The travels undertaken by George Clooneys harried, married Matt King character in this dramedy are done so mostly via plane, as he criss-crosses three of Hawaiis eight islands in search of a stranger he doesnt want to face, but stalks with great determination nonetheless.
An attorney, Matts laid-back life is hit with a metaphorical tsunami not once, but twice when his wife (Patricia Hastie) is thrown from a boat and into a vegetative state. The news from doctors that shes not expected to recover is worsened by the accidental revelation that she was invested deeply in an affair with a realtor by the name of Brian Speer (Matthew Lillard, whod better be thanking his stars the title page of his script doesnt bear the words Scooby or Doo).
Egged on by his estranged, troubled daughter, Alexandra (Shailene Woodley, TVs The Secret Life of the American Teenager), Matt embarks on a search for this Mr. Speer for curiosity, closure and/or confrontation, were not sure which.
What the audience can be sure of is this is the best Clooney has ever been. The man is always magnetic, but in terms of strict emotions, of being human, hes right on target, with much of Matts regret and anguish told through Clooneys hangdog eyes rather than lines from the page until the end, when Matt has to tell his wife the words hes kept bottled for years. It feels real, honest just the sort of portrayal rewarded with trophies cast in any number of precious metals come years end.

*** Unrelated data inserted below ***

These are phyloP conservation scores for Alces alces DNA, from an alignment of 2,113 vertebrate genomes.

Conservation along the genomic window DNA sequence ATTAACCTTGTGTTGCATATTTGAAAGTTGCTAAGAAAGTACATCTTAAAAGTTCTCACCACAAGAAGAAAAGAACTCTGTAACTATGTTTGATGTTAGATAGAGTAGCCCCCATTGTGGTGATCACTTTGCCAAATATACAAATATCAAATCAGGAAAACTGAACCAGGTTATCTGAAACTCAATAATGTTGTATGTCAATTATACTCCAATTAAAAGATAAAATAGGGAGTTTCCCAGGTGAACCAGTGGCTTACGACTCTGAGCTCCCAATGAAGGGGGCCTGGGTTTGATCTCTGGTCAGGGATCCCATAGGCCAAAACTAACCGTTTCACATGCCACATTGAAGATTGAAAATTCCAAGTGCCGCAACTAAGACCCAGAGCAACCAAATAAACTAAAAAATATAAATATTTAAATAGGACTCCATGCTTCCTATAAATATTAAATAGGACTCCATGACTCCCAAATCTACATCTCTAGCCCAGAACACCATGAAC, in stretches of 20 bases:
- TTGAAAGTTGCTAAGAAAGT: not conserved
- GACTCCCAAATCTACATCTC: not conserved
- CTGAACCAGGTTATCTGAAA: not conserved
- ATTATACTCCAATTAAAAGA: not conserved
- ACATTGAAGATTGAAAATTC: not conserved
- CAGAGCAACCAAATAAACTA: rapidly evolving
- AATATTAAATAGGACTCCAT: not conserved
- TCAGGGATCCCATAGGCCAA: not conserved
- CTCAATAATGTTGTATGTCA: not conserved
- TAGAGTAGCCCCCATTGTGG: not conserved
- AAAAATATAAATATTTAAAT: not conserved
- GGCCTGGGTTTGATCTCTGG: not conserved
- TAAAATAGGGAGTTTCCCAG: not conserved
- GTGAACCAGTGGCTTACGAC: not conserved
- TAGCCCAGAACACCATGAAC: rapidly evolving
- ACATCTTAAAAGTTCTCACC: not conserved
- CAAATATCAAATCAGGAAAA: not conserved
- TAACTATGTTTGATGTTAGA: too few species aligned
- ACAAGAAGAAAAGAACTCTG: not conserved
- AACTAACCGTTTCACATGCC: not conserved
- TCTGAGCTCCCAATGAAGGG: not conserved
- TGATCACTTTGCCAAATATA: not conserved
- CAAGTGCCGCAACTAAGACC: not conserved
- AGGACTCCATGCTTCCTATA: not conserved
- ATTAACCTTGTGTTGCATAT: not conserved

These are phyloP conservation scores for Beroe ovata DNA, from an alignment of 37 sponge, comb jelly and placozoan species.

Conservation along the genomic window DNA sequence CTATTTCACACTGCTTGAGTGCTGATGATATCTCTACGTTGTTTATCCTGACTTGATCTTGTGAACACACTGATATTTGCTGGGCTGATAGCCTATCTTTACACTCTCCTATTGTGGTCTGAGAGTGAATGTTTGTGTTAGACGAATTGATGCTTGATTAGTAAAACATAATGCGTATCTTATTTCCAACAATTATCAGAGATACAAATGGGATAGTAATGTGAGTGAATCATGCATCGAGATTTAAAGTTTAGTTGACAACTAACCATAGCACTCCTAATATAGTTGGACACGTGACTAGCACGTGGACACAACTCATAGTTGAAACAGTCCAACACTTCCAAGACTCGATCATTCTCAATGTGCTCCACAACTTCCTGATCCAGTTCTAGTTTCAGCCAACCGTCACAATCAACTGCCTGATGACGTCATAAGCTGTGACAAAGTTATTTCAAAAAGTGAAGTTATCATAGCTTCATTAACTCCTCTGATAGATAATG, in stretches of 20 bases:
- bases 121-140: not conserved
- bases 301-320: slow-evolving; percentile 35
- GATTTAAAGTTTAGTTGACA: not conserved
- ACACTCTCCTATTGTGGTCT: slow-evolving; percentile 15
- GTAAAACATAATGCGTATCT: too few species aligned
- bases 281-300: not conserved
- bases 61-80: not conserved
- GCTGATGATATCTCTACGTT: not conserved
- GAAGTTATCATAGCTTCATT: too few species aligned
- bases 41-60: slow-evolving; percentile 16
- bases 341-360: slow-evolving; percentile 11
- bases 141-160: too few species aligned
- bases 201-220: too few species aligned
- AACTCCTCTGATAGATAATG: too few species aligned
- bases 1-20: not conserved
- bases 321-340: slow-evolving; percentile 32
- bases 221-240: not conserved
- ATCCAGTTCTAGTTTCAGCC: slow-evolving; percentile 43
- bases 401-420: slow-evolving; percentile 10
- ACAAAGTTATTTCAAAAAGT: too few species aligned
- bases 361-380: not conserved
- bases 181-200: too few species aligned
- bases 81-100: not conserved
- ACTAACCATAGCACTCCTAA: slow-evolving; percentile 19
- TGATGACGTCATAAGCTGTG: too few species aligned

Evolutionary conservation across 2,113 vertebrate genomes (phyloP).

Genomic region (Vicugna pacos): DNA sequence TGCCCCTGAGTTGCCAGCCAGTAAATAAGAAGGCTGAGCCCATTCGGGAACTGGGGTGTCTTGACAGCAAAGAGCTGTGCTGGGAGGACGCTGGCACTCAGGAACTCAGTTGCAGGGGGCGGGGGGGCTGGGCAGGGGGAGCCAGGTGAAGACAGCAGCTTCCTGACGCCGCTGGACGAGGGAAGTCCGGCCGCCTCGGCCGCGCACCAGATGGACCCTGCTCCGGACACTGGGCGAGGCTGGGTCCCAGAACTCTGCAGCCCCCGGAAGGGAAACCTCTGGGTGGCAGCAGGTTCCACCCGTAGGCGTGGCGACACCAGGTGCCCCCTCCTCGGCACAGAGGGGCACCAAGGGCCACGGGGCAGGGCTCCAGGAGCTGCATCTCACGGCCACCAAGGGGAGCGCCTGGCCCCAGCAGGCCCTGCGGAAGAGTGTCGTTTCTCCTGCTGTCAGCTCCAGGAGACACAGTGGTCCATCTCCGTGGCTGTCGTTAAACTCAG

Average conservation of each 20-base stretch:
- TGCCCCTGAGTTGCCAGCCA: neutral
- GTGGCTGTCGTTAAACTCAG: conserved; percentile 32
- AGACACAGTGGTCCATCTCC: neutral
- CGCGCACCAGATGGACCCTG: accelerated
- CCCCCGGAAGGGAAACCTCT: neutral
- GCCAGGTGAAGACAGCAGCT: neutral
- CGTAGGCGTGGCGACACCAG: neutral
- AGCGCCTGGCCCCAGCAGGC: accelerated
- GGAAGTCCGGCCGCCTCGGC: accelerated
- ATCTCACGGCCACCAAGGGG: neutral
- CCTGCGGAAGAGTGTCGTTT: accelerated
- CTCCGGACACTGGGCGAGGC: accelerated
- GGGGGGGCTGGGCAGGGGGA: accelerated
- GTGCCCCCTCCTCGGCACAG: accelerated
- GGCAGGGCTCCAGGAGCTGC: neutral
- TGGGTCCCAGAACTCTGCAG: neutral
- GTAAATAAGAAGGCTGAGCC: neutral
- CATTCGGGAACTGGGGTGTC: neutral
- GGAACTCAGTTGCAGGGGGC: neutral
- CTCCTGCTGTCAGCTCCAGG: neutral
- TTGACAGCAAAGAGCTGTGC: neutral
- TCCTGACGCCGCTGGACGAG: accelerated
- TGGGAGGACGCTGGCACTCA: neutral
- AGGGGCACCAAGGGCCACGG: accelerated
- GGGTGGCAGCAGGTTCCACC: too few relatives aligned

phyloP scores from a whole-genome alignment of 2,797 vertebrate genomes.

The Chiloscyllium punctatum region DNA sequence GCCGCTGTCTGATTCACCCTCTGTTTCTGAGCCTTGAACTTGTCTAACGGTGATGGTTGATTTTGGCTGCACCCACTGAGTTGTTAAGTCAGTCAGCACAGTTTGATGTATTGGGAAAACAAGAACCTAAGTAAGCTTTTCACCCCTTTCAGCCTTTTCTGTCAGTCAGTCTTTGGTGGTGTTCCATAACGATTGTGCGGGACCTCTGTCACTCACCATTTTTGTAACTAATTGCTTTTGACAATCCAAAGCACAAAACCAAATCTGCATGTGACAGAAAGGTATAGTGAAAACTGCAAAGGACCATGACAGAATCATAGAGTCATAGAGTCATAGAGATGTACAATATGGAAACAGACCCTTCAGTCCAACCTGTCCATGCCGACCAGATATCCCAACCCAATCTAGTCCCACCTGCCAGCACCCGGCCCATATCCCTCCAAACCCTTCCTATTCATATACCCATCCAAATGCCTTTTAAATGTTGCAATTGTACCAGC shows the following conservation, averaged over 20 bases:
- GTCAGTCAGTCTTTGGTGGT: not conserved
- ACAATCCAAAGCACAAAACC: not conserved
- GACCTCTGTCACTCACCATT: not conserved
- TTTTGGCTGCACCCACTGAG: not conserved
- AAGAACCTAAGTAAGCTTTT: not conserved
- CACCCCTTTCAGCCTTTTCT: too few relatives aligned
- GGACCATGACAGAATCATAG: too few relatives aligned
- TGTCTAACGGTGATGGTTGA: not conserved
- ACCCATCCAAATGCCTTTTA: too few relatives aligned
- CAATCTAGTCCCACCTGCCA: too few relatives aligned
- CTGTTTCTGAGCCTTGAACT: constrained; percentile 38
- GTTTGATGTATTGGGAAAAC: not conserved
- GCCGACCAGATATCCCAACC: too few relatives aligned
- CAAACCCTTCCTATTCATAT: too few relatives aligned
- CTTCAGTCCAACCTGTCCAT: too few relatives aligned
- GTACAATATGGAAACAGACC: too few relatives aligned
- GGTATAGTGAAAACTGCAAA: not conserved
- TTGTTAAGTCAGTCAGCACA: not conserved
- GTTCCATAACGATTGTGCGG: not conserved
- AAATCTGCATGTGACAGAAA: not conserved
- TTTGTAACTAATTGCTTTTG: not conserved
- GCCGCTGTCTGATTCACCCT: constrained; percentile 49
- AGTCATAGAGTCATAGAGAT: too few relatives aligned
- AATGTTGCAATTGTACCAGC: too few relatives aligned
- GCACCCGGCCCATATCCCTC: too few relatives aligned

So is the film, the first for director/ co-writer Alexander Payne since winning an Academy Award for 2004s Sideways. Like that project, this one is full of fine performances, from Robert Forster (Jackie Brown) as Matts grumpy father-in-law to Judy Greer (Love and Other Drugs) as Speers down-to-earth wife. Behind Clooney, Greer gets the movies biggest scene; Forster, its biggest laugh.
Opening today at AMC Quail Springs Mall 24, The Descendants is not perfect. The two daughters newcomer Amara Miller being the other lean a tad toward the sitcom side, and one of Paynes scene transitions looks like someone clicked wipe on the iMovie menu.
Yet such infractions are minor; like an anti-Terms of Endearment, Paynes makes a mature work for mature adults without the sugary overdose of sentimentality.